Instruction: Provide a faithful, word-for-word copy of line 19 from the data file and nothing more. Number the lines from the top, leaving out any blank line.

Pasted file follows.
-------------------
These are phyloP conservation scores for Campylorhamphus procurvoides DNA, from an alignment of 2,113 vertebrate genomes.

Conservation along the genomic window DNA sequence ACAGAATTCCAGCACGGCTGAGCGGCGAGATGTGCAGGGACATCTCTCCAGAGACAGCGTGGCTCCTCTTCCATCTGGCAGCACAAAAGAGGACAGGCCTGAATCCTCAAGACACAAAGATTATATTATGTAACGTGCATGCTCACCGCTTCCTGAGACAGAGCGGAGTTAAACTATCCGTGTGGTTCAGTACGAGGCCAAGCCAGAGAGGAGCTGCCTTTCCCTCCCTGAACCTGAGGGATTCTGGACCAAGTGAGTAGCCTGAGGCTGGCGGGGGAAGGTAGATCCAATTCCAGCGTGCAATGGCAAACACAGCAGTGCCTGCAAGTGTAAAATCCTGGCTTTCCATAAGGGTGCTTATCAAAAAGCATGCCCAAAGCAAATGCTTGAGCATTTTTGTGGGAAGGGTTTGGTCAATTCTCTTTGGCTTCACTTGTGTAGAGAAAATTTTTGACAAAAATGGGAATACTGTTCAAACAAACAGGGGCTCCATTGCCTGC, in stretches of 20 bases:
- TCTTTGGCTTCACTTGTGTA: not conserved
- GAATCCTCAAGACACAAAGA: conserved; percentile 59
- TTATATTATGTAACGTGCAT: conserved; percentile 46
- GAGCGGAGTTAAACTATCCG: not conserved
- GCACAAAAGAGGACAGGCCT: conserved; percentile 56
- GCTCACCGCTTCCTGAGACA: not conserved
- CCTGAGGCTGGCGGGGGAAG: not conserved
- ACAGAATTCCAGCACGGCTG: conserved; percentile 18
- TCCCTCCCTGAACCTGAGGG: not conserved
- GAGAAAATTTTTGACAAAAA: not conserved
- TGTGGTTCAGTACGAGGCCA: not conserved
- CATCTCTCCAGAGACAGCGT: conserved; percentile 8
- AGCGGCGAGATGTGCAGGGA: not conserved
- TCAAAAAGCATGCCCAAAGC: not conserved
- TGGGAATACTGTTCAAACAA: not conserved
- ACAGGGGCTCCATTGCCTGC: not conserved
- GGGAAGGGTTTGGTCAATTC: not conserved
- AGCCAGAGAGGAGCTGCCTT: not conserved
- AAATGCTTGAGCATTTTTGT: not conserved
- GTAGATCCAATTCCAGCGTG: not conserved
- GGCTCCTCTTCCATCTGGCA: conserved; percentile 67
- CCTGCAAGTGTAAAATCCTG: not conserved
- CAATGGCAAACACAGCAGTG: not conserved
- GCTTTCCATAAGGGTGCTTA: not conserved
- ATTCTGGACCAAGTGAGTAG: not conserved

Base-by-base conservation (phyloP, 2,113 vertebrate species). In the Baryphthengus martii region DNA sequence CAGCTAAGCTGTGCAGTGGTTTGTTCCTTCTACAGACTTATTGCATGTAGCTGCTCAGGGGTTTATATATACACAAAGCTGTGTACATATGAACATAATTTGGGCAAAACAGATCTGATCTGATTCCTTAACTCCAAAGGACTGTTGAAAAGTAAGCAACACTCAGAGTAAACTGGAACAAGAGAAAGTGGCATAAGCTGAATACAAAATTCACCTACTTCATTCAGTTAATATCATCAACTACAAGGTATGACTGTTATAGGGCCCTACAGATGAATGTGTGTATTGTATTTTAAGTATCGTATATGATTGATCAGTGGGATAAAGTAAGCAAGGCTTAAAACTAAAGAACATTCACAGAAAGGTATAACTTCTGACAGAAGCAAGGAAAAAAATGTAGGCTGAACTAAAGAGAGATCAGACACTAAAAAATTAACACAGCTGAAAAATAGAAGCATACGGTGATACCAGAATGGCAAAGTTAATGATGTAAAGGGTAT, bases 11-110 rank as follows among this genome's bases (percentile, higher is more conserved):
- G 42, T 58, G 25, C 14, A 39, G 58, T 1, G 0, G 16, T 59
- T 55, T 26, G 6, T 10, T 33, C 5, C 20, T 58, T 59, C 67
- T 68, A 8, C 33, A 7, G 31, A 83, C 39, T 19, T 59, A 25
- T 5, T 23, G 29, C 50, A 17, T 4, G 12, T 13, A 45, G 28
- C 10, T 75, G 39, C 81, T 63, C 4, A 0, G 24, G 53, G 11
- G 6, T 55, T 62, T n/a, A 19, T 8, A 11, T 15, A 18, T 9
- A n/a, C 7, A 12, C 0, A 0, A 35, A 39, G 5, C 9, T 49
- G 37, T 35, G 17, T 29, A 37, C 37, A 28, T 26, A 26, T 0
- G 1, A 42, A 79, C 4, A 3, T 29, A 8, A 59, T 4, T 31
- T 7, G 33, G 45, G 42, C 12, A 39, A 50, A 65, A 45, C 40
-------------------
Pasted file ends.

- GGGAAGGGTTTGGTCAATTC: not conserved